The books on Scotland which have most affected and touched me in the last decade or so, have by and large, have not been straight non-fiction, and certainly, not politics or history. Bill Duncan’s ‘The Wee Book of Calvin’ is a total, subversive tour de force, and a magisterial execution of ideas, jokes and mythologies in one book about North East fishing community culture. And the fact that it is so subtle, some of Scotland’s more earnest voices saw it as part of the problem and took it all so literally, only adds to its genius!

And there is Momus’s ‘The Book of Scotlands’. Already being a bit of a Momus music fan, I was bowled over when this came out in late 2009.  His idea is to explore over 150 parallel Scotlands of past, present and future. Some are plausible and only incremental changes from the present, whereas others jump into an imaginary Scotland and world of other dimensions. I think Momus’s book will be studied decades from now, and revered as an example of a Scotland that wasn’t afraid to experiment, be daring, stupid, play, laugh and be different!

Cathkin Park, Glasgow

This is a very special place which people come from all over the world to pay their respects to. Almost like a secret garden. The last remains of Third Lanark FC, the last Scottish football team to go out of business for over thirty years (until Airdrie, Clydebank and Gretna in recent years). Their entire stadium stands – minus the wooden grandstand – in eerie, silent tribute to the thousands who came here years ago. All the terracing and barriers remain, as does the pitch and goals. In a city defined and obsessed by football, this is my favourite Glasgow football spot by a mile. It has – even though it is literally right next to Hampden – a serene quiet about it – which makes it all the easier to imagine the passion, dreams and disappointments which occurred here. And noise. There is sadness here, but memory and much more.

Scottish Pictures

I am not a film buff in the real sense, but I do like my film, and I like seeing a Scotland which breaks with the West of Scotland miserbalist tradition and genre. Apparently miserablism is a Scottish genre, and some people – self-confessed ‘miserablists’. Peter Mullen being one obvious example. The sort of films I adore about Scotland are films like the recent ‘The Illusionist’ – an old fashioned animated film inspired by a Jacques Tati short story – set in the Highlands and 1950s Edinburgh. Older films I adore include Powell and Pressburger’s ‘I Know Where I’m Going’, ‘Whisky Galore’ and ‘The Maggie’ (which I had forgot had a starring role for the Glasgow Underground!).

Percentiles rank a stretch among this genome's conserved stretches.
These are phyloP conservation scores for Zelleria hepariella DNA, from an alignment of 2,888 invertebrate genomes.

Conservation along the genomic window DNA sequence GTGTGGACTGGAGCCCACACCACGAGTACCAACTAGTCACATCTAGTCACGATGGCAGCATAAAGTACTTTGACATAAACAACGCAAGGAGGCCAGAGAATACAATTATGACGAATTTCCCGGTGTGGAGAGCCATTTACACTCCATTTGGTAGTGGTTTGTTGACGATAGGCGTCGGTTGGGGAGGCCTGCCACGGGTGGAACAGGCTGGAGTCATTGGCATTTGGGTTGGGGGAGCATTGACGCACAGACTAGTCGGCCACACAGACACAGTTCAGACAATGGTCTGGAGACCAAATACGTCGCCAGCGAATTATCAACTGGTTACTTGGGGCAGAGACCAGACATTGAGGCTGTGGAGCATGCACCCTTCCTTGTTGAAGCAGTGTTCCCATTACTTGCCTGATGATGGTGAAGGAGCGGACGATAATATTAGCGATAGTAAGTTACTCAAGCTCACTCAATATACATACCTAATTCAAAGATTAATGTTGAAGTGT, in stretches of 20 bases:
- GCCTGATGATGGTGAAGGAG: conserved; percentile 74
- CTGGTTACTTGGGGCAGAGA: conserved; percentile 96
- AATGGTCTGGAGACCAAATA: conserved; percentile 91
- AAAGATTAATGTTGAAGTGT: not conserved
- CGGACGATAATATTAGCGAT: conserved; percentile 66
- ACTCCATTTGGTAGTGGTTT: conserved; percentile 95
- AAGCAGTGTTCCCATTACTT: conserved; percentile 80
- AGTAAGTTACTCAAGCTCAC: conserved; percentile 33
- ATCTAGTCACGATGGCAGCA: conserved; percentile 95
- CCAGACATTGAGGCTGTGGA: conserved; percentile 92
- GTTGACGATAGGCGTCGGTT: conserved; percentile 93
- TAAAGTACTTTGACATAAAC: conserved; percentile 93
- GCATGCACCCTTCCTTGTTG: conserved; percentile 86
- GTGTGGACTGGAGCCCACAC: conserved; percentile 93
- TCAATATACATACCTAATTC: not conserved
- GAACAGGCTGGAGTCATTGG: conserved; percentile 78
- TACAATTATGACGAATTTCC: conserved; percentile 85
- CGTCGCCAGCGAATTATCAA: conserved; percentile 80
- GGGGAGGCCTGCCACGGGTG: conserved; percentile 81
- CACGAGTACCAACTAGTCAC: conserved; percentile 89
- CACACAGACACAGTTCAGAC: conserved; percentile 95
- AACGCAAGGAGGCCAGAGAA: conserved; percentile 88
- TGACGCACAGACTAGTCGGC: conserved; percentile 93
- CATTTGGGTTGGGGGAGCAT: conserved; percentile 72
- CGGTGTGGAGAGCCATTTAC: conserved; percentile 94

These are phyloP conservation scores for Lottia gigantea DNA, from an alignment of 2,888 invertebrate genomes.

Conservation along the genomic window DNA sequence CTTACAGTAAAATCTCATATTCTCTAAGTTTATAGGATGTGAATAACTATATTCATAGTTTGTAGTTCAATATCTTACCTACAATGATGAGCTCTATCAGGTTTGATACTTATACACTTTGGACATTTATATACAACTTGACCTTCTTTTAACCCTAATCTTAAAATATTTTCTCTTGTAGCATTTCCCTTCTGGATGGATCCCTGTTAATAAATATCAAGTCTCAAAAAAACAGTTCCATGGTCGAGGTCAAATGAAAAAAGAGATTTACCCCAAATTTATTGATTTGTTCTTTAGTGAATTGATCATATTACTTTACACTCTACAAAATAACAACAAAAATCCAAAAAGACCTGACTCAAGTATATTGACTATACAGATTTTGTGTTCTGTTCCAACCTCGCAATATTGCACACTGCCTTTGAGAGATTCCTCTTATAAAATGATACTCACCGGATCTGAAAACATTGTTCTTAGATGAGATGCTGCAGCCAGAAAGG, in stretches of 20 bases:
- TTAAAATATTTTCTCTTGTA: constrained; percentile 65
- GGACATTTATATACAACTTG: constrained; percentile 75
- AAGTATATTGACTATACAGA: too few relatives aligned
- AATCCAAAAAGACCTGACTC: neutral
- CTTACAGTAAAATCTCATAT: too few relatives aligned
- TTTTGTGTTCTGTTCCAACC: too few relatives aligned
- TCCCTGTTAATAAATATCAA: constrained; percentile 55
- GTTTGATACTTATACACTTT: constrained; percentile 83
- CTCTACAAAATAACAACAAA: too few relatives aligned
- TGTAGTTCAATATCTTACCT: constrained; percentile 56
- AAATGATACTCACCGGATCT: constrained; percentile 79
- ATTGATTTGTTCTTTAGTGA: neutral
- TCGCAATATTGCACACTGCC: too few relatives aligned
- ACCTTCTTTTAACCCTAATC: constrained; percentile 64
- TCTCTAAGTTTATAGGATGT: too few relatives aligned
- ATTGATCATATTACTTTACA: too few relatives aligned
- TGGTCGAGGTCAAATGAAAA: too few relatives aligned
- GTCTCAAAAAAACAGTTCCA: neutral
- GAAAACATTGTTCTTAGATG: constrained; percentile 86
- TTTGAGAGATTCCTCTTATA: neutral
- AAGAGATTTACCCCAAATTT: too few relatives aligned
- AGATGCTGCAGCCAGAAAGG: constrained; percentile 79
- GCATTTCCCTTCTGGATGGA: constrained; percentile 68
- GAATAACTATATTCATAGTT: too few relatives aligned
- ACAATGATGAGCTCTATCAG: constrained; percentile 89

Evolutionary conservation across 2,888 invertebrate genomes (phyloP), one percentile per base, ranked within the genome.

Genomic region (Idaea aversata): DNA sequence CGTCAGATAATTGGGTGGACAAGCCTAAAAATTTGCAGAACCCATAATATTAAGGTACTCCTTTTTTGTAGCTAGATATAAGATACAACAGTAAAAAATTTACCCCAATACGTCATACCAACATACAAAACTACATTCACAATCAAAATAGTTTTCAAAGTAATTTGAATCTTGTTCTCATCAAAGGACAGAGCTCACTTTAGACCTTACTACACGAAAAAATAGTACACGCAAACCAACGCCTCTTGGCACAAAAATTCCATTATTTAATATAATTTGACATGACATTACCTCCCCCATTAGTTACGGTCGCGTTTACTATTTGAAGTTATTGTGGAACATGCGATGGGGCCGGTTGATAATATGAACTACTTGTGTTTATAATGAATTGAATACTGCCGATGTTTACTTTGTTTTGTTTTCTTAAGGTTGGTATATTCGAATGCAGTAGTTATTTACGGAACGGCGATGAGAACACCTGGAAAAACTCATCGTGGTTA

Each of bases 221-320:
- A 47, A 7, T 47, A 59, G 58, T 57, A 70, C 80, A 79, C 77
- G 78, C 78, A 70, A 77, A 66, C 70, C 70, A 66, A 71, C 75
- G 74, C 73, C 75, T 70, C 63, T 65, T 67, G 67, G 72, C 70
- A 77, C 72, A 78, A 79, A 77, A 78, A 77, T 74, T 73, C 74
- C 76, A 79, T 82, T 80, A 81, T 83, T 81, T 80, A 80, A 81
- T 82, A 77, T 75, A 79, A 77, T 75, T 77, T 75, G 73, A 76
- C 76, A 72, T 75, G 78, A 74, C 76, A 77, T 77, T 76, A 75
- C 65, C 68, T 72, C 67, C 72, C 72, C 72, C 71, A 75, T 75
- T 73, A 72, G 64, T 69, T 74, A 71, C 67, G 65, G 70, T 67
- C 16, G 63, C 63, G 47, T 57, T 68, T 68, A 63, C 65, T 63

Memories of my Parents

I also feel increasingly as I get older, part of my hope and optimism about Scotland and indeed about life comes from my parents. Despite the anxieties about cuts and what the current UK government is going to do, I have a belief that somehow things can be different in a positive way here and even globally. There is a political justification for that, an intellectual one, and lots more. Yet, more profoundly I think it is an emotional, instinctual sense, and part autobiographical, which is shaped by my parents’ innate feeling that the world was going to get better. That didn’t turn out to be the case in lots of way, but they instilled in me a sense that you have to try. So for all their other human weaknesses and frailties, thank you to Jean and Eddie, my parents.

One of the underlying threads behind some of the choices and feelings is that I have a sense of pride and privilege for a wider group of people I know, work with in a variety of capacities, and learn from in so many ways. I am thinking of people who bring about change nearly always by supporting others, by pushing, by being generous, and by them making it not about them. There are so many people like that in Scotland – and I have named a few of them above.

And trying to find that balance between seriousness and frivolity, something I really try to embrace, and as friends will tell you, don’t always get right! We do in these dark days, need both a sense of shadow and light, because despite everything these are not entirely dark days, but days of hope in so many ways.

I would welcome anyone else contributing his or her thoughts – about what makes life special and unique in a positive way – living in Scotland. Or generally. I wouldn’t want to be prescriptive in any sense ….

This article was reproduced with the kind permission of Gerry Hassan.

Read Gerry Hassan by visiting his blog: http://www.gerryhassan.com